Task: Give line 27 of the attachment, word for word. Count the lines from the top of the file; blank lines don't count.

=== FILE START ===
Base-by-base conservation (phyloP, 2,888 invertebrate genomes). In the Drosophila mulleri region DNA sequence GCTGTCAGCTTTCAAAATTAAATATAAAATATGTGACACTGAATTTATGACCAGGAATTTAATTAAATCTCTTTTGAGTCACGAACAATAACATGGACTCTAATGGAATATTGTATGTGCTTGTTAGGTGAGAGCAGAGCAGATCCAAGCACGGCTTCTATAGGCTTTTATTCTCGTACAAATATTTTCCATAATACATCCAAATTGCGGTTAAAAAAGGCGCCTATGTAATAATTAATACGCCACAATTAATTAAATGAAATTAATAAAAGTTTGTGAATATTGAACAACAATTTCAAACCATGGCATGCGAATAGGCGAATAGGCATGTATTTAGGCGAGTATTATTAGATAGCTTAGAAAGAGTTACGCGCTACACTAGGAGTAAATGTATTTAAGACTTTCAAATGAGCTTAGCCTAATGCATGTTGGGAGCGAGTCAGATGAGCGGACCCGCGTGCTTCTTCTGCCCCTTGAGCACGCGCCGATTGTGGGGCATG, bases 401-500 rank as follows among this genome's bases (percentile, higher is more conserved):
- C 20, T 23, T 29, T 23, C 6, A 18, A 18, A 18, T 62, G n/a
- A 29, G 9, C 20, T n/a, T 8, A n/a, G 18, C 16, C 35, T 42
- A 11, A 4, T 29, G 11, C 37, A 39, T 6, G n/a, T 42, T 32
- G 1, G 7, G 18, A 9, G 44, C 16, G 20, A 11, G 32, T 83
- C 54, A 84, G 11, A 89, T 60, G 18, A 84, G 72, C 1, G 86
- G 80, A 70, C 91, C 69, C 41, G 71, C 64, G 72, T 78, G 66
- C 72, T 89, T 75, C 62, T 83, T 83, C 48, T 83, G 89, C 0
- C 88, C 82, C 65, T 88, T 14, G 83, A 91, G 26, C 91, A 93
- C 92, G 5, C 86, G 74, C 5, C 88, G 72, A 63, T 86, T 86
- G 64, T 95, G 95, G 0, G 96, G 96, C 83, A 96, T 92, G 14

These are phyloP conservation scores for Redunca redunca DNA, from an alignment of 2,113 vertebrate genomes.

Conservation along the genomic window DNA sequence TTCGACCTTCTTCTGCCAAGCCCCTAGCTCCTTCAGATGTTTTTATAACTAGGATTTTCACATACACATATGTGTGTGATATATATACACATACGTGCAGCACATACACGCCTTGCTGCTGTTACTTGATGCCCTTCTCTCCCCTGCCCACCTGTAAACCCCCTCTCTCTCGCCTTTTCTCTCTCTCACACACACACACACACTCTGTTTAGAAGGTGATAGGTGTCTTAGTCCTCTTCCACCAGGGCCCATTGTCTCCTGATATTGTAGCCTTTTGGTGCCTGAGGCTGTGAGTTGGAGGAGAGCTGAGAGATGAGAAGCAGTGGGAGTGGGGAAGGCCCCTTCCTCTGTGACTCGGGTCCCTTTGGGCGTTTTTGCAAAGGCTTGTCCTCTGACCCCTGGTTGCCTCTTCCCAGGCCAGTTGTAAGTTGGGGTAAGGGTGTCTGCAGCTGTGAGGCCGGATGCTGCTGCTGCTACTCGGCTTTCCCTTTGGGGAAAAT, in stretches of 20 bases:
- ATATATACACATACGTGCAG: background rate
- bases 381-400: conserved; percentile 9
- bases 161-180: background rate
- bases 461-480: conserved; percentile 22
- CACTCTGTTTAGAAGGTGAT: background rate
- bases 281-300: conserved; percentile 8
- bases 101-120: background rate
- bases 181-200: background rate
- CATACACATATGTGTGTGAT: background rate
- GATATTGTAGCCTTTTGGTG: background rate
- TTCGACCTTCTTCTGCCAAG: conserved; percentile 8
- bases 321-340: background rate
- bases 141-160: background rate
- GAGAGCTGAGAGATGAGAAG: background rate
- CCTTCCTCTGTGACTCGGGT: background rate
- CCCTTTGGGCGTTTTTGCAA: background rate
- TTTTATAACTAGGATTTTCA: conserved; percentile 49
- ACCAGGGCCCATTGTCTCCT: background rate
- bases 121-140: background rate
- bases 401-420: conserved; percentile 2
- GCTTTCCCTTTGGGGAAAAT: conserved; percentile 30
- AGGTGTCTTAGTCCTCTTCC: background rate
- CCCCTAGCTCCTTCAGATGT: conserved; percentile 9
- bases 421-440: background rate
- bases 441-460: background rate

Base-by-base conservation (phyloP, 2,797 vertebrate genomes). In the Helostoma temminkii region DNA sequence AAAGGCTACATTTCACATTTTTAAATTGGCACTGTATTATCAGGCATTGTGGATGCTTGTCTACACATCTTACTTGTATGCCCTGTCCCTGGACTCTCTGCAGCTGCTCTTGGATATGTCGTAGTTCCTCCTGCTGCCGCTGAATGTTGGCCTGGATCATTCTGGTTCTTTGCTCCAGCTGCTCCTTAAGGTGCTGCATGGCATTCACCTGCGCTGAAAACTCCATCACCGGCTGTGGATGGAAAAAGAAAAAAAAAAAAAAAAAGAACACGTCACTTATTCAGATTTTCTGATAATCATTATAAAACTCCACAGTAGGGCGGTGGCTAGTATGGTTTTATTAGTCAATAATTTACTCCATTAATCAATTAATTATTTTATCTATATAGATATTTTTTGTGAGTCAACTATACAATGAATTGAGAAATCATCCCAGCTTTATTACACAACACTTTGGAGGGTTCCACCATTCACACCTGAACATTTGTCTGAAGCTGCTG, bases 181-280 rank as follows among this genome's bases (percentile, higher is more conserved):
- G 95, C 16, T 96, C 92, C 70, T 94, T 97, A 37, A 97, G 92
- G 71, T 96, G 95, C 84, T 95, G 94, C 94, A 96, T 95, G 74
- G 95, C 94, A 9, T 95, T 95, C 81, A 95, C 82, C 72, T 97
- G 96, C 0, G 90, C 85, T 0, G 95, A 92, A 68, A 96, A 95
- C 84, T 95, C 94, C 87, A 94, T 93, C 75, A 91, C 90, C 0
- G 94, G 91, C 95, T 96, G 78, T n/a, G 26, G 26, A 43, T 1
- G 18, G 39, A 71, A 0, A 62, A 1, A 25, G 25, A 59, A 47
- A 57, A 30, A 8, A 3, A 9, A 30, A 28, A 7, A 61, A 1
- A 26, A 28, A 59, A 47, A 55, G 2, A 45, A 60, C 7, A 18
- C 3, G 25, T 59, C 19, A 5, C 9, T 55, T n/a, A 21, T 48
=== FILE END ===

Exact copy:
- GAGAGCTGAGAGATGAGAAG: background rate